To show off the growing number of vineyards scattered across the island, seven self-drive wine routes invite wine lovers to discover these sites for themselves. Many producers are delighted to show off their wines and offer tastings and tours, and oenophiles used to trawling round more-established wine regions such as Tuscany or the Loire Valley will love the feeling of discovery as they find a winery tucked away at the end of a dusty track.
A good place to begin is the ancient city of Paphos, where even before you set foot in a vineyard you can find traces of Cyprus’s wine history in the unmissable Roman mosaics featuring Dionysus, the god of wine.
Most of Cyprus’s vineyards are spread across the southwest part of the island, with vines stretching over the green countryside and up steep terraces all the way into the Troodos Mountains.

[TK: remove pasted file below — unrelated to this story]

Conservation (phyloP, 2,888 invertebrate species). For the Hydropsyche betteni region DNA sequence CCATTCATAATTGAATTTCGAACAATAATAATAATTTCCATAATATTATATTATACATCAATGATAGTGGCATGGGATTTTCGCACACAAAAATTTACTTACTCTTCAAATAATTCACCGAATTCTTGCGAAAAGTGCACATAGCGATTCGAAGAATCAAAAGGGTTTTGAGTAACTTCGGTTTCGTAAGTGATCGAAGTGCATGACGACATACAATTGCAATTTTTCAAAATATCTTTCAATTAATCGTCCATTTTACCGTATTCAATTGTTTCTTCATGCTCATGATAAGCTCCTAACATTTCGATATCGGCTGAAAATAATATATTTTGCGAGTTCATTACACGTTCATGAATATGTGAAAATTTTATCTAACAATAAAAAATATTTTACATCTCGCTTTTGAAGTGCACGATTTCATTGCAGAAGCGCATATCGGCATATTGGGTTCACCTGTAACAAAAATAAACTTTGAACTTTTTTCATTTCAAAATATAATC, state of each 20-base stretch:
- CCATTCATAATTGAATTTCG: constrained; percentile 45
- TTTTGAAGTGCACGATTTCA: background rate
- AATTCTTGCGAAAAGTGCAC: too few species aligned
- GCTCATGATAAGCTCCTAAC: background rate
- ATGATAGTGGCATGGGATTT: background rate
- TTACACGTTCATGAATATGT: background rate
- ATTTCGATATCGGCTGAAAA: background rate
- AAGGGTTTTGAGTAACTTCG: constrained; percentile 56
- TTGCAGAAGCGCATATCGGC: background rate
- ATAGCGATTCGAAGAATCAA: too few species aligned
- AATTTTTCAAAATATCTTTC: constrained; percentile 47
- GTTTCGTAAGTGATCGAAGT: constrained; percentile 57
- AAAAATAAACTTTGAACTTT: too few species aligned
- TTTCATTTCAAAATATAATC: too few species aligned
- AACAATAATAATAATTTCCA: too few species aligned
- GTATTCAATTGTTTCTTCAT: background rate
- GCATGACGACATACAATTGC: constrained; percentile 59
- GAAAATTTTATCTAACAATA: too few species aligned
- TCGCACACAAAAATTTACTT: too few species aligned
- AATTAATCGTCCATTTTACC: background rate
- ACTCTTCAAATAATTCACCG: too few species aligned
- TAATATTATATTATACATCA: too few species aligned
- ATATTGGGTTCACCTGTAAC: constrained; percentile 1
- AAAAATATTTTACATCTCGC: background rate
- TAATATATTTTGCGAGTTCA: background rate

Indeed, if all the sampling gets too much, Troodos, known as ‘the green heart of Cyprus’, has miles of walking and cycling trails, while the sandy beaches around Paphos are worthy of legend (literally – as the goddess Aphrodite was supposedly born here).
Driving through the lush green landscape, with vines stretching as far as the eye can see, is doubly rewarding if you’re en route to sample the wine (and even better if you hire a taxi for the day).
I headed off on wine route number two – you can mix and match between routes, depending on where the mood takes you – to Vouni Panayia, a producer keen on promoting indigenous grapes rather than foreign imports. One winery tour later and unfamiliar grape varietals such as maratheftiko, spourtiko and giannoudi were tripping off the tongue, while I was poured a glass of the bestselling Alina wine from one of Cyprus’s most widely planted white grapes, xynisteri, which makes a great sauvignon blanc-style wine.